When I arrived at the Hoxsey Street house of Chuck Kollmer ’10 last Thursday, I found him hard at work in the kitchen. As natural with pots and pans as he is with his turntables, Chuck, a.k.a. DJ Deeds, likes his chicken curry infused with coconut milk and his beats infused with heavy bass. We sat down to talk about Chuck’s views on DJing at the College, French Situationists and how he really feels about Miley Cyrus.
You seem to play a pretty eclectic mix in a lot of your DJ sets. Is there a particular kind of music that’s influencing your style now?
Right now I’ve been trying to branch out into different kinds of rhythms. I’ve been into dub reggae, trying to get into dubstyle and heavy bass. I like Brazilian-style music. I’ve been thinking about putting their percussion instruments into house beats.
And what about non-musical influences?
Yeah, a lot of the stuff that I read. I’ve been reading a lot about French Situationists, people who try to take art back from the commodity form and to make it something that matters in real space, which I think DJing is cool for because you bring people into an actual room where they’re together. So I try to create that kind of sonic environment.
So would you say that when you’re playing you have certain goals?
I try to dig something out that hasn’t been produced before. DJing is really just taking two sound sources and mixing them, beat-matching, creating the flow of the beat so the beat doesn’t change.
When was DJing something that you realized you wanted to do?
I listened to Daft Punk’s album Discovery hundreds of times. I was in high school and saw them live, and I started messing around with hip hop beats and stuff.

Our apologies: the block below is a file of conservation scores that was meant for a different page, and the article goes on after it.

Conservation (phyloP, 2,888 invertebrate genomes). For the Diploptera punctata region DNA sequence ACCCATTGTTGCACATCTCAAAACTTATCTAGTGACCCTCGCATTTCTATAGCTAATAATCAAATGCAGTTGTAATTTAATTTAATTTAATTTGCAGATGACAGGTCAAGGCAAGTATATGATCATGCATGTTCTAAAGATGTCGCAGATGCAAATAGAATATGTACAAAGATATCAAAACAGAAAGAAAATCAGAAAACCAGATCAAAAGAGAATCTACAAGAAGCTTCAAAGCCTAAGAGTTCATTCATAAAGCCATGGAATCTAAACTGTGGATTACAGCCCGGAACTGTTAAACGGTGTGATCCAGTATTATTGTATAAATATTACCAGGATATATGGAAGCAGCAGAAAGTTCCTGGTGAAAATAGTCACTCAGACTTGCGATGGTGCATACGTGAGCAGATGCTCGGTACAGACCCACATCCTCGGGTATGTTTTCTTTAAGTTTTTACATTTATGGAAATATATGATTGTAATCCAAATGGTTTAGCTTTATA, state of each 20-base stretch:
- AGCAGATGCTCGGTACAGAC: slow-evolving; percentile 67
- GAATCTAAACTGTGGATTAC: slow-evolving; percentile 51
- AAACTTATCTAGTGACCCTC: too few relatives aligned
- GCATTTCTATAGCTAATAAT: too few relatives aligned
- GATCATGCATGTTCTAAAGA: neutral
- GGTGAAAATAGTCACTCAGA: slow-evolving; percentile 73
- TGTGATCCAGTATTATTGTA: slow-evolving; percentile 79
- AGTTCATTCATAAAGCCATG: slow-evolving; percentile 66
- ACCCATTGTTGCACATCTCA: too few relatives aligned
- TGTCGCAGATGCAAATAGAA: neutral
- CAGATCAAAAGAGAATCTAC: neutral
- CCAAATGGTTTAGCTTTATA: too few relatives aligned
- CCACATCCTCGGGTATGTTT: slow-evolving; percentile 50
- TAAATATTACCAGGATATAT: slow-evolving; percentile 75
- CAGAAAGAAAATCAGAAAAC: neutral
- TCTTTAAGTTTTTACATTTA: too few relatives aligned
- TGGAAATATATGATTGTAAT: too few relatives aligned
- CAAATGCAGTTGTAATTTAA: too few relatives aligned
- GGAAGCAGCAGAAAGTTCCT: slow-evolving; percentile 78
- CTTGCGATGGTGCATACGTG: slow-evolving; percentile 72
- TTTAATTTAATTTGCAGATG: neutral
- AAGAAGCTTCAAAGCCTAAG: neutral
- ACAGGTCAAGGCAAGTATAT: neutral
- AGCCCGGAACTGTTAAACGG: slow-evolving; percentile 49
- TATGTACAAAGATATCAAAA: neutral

How did you start DJing at Williams?
I got started sophomore year when the guys living at the Slippery B asked me to DJ for some of their parties. From there I got requests from private parties on campus and some from school-sponsored events.
Do you think Williams has helped or hurt you with your DJing?
It’s a mixed bag, really. There aren’t a lot of other people DJing here, so I can get away with what I want to get away with. But there also aren’t any clubs here . . . So, it would be cool to be in a more metropolitan setting where there are more people who get excited about electronic music.
So what do you make of the Miley Cyrus phenomenon at Williams? Is there a party in the USA?
I’ve heard that song entirely too many times. I’ll give you a little breakdown of the lyrics. The reason that that’s the hook, “Party in the USA,” is that it’s a super appealing, meaningless thing that people can relate to. It’s like, “Oh, I’m an American, I like to party!”
I put my hands up . . .
Yeah, everyone does. It doesn’t really say anything about . . . anything really.
But isn’t dub-step appealing to the same kind of common experience?
Yeah, but it’s on a different level. Dub-step, it’s very different in that you’re not gonna hear a jam you’ve listened to before. The common thing is bass. That’s the experience, the low-end frequency that hits you right in the chest.
So are there any mainstream artists that do that to you?
I’ve always been a big fan of Jay-Z, especially Reasonable Doubt. I think Timbaland is a sick producer. J Dilla made some great beats. But there’s a phenomenon that happens to people when they’re drinking where, “I know this song” becomes “I love this song.” People confuse familiarity with affinity. But there’s another completely different type of excitement you can get from music when you encounter something new. That’s definitely something I aspire to do, to give people something new.
Any upcoming plans we should know about?
I’m trying to organize an outdoor festival out by Stone Hill with all different kinds of music and food. I’m trying to get a really big sound system and any student group that wants to set up a table up there for food would be welcome.